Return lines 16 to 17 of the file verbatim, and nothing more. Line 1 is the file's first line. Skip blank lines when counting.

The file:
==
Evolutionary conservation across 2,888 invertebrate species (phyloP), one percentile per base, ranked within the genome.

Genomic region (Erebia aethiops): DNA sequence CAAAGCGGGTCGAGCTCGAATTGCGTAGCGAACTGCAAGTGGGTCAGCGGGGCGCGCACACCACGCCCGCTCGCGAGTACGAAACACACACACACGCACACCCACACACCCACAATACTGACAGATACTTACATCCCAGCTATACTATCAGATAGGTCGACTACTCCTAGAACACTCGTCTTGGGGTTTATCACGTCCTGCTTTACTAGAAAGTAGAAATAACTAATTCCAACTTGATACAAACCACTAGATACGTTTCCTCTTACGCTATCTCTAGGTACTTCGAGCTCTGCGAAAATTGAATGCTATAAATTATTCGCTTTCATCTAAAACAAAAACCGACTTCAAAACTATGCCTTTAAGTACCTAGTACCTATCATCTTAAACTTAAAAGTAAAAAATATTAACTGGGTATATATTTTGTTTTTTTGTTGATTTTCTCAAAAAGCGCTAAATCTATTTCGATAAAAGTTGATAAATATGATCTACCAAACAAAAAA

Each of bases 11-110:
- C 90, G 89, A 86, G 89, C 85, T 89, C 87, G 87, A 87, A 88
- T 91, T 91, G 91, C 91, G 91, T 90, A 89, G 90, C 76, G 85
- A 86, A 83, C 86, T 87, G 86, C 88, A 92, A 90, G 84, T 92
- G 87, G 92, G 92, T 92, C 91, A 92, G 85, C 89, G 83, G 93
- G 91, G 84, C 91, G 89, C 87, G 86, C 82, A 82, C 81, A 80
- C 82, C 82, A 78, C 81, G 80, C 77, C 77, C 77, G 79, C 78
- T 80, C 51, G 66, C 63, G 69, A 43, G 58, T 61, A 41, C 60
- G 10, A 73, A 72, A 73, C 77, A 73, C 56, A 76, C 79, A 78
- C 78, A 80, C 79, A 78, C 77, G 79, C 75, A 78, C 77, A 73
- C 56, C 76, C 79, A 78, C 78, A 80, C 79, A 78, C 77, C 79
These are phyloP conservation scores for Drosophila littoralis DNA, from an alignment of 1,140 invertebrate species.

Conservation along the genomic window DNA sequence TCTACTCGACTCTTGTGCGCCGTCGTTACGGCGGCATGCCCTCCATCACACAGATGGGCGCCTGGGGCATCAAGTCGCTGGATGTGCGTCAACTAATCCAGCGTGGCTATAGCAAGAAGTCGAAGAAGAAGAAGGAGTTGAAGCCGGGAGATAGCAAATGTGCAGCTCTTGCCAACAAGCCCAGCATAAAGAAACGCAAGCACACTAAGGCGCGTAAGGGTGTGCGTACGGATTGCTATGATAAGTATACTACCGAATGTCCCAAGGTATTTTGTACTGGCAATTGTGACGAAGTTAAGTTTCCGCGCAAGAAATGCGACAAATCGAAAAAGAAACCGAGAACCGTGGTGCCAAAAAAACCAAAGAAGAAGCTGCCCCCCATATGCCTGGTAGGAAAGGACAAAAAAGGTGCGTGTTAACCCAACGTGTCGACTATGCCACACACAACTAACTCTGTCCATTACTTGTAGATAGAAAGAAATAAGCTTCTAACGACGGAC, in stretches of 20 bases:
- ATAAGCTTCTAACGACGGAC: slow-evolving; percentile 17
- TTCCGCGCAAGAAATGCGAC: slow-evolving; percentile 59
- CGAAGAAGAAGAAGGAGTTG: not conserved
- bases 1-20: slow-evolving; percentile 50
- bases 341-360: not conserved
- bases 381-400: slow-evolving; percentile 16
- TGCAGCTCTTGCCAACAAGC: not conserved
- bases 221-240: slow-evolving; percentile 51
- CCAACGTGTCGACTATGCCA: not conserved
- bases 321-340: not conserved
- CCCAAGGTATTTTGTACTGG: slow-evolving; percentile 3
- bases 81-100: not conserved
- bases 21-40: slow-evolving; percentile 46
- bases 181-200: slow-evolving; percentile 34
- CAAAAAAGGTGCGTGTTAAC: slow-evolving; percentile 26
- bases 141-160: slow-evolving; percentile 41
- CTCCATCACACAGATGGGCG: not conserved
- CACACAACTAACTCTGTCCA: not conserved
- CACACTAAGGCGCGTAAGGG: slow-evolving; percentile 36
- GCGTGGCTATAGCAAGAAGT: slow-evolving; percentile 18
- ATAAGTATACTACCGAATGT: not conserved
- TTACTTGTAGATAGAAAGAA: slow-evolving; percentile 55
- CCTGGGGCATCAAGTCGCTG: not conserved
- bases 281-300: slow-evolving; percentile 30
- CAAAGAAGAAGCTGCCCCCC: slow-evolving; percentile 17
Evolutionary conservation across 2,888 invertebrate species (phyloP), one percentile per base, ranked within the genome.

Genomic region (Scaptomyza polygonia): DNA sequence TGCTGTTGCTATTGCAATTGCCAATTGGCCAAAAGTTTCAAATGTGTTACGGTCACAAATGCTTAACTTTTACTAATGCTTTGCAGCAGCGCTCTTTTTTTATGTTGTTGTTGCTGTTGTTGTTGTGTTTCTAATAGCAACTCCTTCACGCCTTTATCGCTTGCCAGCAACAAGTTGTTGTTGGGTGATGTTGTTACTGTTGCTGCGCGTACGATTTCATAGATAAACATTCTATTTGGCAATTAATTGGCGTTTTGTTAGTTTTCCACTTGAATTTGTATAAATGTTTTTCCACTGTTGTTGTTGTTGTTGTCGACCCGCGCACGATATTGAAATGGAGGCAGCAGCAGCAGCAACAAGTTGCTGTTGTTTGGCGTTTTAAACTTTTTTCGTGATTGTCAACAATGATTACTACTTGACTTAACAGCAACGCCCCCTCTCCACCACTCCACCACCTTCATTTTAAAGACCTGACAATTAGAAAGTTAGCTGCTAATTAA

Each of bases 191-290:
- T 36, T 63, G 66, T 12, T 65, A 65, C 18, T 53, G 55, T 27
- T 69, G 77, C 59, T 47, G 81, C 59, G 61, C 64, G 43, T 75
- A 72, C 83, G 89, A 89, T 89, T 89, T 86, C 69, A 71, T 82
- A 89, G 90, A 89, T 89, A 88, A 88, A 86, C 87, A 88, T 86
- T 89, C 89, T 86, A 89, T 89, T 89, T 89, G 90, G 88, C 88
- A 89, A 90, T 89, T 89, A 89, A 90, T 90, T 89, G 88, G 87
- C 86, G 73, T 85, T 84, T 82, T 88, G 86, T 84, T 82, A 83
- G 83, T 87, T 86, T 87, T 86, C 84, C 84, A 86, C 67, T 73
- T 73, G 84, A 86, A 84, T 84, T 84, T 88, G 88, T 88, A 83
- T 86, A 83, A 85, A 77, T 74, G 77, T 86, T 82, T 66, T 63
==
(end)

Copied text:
- ATAAGCTTCTAACGACGGAC: slow-evolving; percentile 17
- TTCCGCGCAAGAAATGCGAC: slow-evolving; percentile 59